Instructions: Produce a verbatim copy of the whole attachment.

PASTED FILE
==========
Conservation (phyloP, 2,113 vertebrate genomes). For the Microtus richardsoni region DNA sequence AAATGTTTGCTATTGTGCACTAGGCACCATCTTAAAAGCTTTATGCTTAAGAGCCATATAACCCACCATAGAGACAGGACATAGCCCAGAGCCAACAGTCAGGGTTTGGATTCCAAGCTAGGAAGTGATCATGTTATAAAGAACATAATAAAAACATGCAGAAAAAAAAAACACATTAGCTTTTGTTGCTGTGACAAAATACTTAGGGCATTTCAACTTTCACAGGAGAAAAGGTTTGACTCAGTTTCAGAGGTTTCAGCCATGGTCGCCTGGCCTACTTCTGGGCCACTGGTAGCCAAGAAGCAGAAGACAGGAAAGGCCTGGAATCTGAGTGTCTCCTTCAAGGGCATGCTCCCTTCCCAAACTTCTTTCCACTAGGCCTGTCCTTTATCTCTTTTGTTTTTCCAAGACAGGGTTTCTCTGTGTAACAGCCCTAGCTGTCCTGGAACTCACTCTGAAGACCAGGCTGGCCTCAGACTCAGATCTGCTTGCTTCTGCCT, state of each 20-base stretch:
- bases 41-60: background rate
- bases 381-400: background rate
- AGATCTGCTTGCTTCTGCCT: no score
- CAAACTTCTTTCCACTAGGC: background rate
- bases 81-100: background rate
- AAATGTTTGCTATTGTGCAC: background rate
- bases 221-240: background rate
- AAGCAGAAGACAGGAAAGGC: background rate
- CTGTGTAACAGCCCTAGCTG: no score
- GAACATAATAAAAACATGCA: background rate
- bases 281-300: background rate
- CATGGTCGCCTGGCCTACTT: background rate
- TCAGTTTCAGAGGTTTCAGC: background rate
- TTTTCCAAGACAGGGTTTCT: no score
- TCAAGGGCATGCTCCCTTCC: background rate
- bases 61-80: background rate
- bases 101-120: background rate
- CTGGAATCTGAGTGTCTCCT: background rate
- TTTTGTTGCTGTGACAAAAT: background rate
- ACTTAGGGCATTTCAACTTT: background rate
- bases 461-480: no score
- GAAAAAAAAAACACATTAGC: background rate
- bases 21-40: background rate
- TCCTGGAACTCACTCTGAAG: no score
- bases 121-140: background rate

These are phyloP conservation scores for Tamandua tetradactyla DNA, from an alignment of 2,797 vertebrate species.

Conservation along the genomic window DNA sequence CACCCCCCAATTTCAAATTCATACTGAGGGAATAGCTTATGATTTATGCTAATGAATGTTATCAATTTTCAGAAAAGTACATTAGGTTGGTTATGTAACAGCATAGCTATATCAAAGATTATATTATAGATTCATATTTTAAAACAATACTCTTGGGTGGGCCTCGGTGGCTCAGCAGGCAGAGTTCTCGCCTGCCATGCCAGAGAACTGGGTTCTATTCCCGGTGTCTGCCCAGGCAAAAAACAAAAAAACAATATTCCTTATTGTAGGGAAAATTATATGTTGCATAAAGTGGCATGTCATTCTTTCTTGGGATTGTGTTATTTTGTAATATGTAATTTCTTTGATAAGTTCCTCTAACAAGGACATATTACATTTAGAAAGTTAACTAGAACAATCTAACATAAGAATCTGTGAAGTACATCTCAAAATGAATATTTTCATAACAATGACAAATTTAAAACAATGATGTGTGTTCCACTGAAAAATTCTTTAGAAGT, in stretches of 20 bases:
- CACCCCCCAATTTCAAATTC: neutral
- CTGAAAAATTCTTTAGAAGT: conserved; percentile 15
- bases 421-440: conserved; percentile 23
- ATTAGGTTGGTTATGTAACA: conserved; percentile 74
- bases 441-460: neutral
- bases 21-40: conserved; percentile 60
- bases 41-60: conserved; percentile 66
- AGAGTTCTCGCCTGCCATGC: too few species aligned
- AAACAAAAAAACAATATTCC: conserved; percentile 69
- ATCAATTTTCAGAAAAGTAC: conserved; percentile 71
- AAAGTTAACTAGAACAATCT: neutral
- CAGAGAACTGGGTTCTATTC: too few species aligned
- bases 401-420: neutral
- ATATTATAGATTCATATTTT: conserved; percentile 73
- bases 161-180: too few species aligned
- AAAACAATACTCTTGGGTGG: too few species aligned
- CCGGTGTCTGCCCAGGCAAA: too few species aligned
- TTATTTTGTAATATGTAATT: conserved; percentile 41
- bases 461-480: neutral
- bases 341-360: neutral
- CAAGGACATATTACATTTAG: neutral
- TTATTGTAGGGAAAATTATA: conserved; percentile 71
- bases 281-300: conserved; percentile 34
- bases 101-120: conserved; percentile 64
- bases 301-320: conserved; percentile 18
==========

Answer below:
Conservation (phyloP, 2,113 vertebrate genomes). For the Microtus richardsoni region DNA sequence AAATGTTTGCTATTGTGCACTAGGCACCATCTTAAAAGCTTTATGCTTAAGAGCCATATAACCCACCATAGAGACAGGACATAGCCCAGAGCCAACAGTCAGGGTTTGGATTCCAAGCTAGGAAGTGATCATGTTATAAAGAACATAATAAAAACATGCAGAAAAAAAAAACACATTAGCTTTTGTTGCTGTGACAAAATACTTAGGGCATTTCAACTTTCACAGGAGAAAAGGTTTGACTCAGTTTCAGAGGTTTCAGCCATGGTCGCCTGGCCTACTTCTGGGCCACTGGTAGCCAAGAAGCAGAAGACAGGAAAGGCCTGGAATCTGAGTGTCTCCTTCAAGGGCATGCTCCCTTCCCAAACTTCTTTCCACTAGGCCTGTCCTTTATCTCTTTTGTTTTTCCAAGACAGGGTTTCTCTGTGTAACAGCCCTAGCTGTCCTGGAACTCACTCTGAAGACCAGGCTGGCCTCAGACTCAGATCTGCTTGCTTCTGCCT, state of each 20-base stretch:
- bases 41-60: background rate
- bases 381-400: background rate
- AGATCTGCTTGCTTCTGCCT: no score
- CAAACTTCTTTCCACTAGGC: background rate
- bases 81-100: background rate
- AAATGTTTGCTATTGTGCAC: background rate
- bases 221-240: background rate
- AAGCAGAAGACAGGAAAGGC: background rate
- CTGTGTAACAGCCCTAGCTG: no score
- GAACATAATAAAAACATGCA: background rate
- bases 281-300: background rate
- CATGGTCGCCTGGCCTACTT: background rate
- TCAGTTTCAGAGGTTTCAGC: background rate
- TTTTCCAAGACAGGGTTTCT: no score
- TCAAGGGCATGCTCCCTTCC: background rate
- bases 61-80: background rate
- bases 101-120: background rate
- CTGGAATCTGAGTGTCTCCT: background rate
- TTTTGTTGCTGTGACAAAAT: background rate
- ACTTAGGGCATTTCAACTTT: background rate
- bases 461-480: no score
- GAAAAAAAAAACACATTAGC: background rate
- bases 21-40: background rate
- TCCTGGAACTCACTCTGAAG: no score
- bases 121-140: background rate

These are phyloP conservation scores for Tamandua tetradactyla DNA, from an alignment of 2,797 vertebrate species.

Conservation along the genomic window DNA sequence CACCCCCCAATTTCAAATTCATACTGAGGGAATAGCTTATGATTTATGCTAATGAATGTTATCAATTTTCAGAAAAGTACATTAGGTTGGTTATGTAACAGCATAGCTATATCAAAGATTATATTATAGATTCATATTTTAAAACAATACTCTTGGGTGGGCCTCGGTGGCTCAGCAGGCAGAGTTCTCGCCTGCCATGCCAGAGAACTGGGTTCTATTCCCGGTGTCTGCCCAGGCAAAAAACAAAAAAACAATATTCCTTATTGTAGGGAAAATTATATGTTGCATAAAGTGGCATGTCATTCTTTCTTGGGATTGTGTTATTTTGTAATATGTAATTTCTTTGATAAGTTCCTCTAACAAGGACATATTACATTTAGAAAGTTAACTAGAACAATCTAACATAAGAATCTGTGAAGTACATCTCAAAATGAATATTTTCATAACAATGACAAATTTAAAACAATGATGTGTGTTCCACTGAAAAATTCTTTAGAAGT, in stretches of 20 bases:
- CACCCCCCAATTTCAAATTC: neutral
- CTGAAAAATTCTTTAGAAGT: conserved; percentile 15
- bases 421-440: conserved; percentile 23
- ATTAGGTTGGTTATGTAACA: conserved; percentile 74
- bases 441-460: neutral
- bases 21-40: conserved; percentile 60
- bases 41-60: conserved; percentile 66
- AGAGTTCTCGCCTGCCATGC: too few species aligned
- AAACAAAAAAACAATATTCC: conserved; percentile 69
- ATCAATTTTCAGAAAAGTAC: conserved; percentile 71
- AAAGTTAACTAGAACAATCT: neutral
- CAGAGAACTGGGTTCTATTC: too few species aligned
- bases 401-420: neutral
- ATATTATAGATTCATATTTT: conserved; percentile 73
- bases 161-180: too few species aligned
- AAAACAATACTCTTGGGTGG: too few species aligned
- CCGGTGTCTGCCCAGGCAAA: too few species aligned
- TTATTTTGTAATATGTAATT: conserved; percentile 41
- bases 461-480: neutral
- bases 341-360: neutral
- CAAGGACATATTACATTTAG: neutral
- TTATTGTAGGGAAAATTATA: conserved; percentile 71
- bases 281-300: conserved; percentile 34
- bases 101-120: conserved; percentile 64
- bases 301-320: conserved; percentile 18